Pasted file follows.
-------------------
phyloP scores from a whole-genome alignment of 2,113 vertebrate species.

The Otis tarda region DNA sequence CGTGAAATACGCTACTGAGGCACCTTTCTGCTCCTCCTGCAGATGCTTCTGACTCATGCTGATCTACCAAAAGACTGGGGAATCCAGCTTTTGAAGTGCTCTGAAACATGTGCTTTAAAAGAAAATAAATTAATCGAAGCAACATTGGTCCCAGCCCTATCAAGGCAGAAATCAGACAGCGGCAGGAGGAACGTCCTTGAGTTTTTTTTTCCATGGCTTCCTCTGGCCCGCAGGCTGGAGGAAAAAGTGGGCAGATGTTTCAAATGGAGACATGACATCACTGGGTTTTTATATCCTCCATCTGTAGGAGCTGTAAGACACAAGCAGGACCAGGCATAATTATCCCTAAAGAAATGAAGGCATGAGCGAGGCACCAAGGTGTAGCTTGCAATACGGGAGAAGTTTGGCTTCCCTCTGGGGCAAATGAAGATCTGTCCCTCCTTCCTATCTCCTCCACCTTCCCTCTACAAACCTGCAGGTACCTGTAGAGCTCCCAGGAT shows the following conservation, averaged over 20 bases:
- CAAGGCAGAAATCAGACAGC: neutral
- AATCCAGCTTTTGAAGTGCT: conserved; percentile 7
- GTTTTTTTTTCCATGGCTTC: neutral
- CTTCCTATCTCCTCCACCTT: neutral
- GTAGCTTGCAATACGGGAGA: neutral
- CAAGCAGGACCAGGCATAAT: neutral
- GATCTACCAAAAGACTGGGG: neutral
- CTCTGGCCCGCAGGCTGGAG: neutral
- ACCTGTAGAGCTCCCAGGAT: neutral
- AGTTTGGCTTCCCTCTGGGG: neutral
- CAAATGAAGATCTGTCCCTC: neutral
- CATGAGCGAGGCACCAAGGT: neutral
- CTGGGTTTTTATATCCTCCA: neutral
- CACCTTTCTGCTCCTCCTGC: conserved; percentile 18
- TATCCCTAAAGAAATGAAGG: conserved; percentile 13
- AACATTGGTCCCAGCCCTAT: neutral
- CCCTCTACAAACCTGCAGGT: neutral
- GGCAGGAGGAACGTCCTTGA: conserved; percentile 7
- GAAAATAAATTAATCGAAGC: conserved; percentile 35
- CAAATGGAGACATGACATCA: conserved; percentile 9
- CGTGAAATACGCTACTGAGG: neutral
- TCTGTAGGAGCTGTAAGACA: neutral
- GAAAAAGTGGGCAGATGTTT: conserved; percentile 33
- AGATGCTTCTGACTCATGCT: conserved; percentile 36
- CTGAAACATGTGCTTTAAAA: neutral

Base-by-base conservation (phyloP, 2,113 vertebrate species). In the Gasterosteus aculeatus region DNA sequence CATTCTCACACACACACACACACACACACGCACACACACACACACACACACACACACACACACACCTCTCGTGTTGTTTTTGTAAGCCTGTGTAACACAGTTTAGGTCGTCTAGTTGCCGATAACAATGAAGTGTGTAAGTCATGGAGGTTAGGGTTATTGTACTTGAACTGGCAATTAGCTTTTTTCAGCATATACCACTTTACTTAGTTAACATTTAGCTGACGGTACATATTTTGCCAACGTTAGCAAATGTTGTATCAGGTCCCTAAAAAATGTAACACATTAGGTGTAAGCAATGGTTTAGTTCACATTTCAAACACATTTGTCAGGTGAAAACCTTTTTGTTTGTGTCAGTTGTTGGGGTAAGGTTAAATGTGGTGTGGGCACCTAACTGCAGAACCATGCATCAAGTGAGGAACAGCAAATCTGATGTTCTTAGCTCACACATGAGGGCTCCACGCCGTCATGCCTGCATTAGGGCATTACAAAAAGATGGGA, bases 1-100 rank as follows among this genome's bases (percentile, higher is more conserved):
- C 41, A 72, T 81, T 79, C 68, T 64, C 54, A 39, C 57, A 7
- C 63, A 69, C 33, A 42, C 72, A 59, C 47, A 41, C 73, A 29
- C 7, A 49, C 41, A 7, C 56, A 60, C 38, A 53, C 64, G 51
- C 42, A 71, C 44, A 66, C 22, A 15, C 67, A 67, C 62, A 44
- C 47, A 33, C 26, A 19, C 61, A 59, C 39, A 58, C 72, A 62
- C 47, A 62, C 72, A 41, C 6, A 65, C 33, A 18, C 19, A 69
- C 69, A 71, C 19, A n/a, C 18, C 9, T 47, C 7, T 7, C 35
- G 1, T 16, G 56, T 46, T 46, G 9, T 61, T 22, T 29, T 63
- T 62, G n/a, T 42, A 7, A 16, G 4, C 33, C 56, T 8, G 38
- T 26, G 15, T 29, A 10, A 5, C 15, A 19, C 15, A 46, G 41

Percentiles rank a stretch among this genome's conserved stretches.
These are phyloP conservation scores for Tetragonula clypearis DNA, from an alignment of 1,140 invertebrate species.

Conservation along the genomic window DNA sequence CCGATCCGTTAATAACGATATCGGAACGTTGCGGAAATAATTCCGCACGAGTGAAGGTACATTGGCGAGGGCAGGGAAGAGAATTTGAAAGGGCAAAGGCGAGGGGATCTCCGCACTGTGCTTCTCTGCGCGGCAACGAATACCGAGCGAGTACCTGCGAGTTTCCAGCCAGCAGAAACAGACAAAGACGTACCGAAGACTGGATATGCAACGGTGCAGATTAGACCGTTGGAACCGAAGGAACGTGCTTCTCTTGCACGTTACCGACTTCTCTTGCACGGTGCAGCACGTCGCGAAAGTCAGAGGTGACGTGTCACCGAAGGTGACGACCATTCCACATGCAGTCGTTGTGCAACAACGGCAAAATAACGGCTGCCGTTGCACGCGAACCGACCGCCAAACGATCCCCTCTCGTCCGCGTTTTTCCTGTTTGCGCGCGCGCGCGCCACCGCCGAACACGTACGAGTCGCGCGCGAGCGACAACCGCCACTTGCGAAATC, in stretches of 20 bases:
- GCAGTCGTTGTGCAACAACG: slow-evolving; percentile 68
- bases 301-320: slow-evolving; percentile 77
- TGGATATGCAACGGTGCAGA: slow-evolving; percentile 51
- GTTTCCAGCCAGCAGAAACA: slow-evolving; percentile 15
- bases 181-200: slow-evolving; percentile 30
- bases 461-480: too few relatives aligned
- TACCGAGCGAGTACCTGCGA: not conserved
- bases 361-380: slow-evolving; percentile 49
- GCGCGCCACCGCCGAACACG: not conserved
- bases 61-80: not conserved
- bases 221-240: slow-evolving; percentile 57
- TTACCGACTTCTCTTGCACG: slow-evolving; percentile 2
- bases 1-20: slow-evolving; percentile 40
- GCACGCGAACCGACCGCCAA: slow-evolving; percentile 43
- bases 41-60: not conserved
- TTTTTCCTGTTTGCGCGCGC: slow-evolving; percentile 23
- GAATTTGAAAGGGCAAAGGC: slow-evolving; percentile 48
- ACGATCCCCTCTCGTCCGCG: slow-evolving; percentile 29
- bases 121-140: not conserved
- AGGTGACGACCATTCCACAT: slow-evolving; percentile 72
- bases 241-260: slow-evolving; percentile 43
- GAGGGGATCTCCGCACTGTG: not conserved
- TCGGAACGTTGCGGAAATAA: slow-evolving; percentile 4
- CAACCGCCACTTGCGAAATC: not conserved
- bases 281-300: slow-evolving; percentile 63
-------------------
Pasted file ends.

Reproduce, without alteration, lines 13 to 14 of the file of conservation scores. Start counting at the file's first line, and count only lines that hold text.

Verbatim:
- CAAATGAAGATCTGTCCCTC: neutral
- CATGAGCGAGGCACCAAGGT: neutral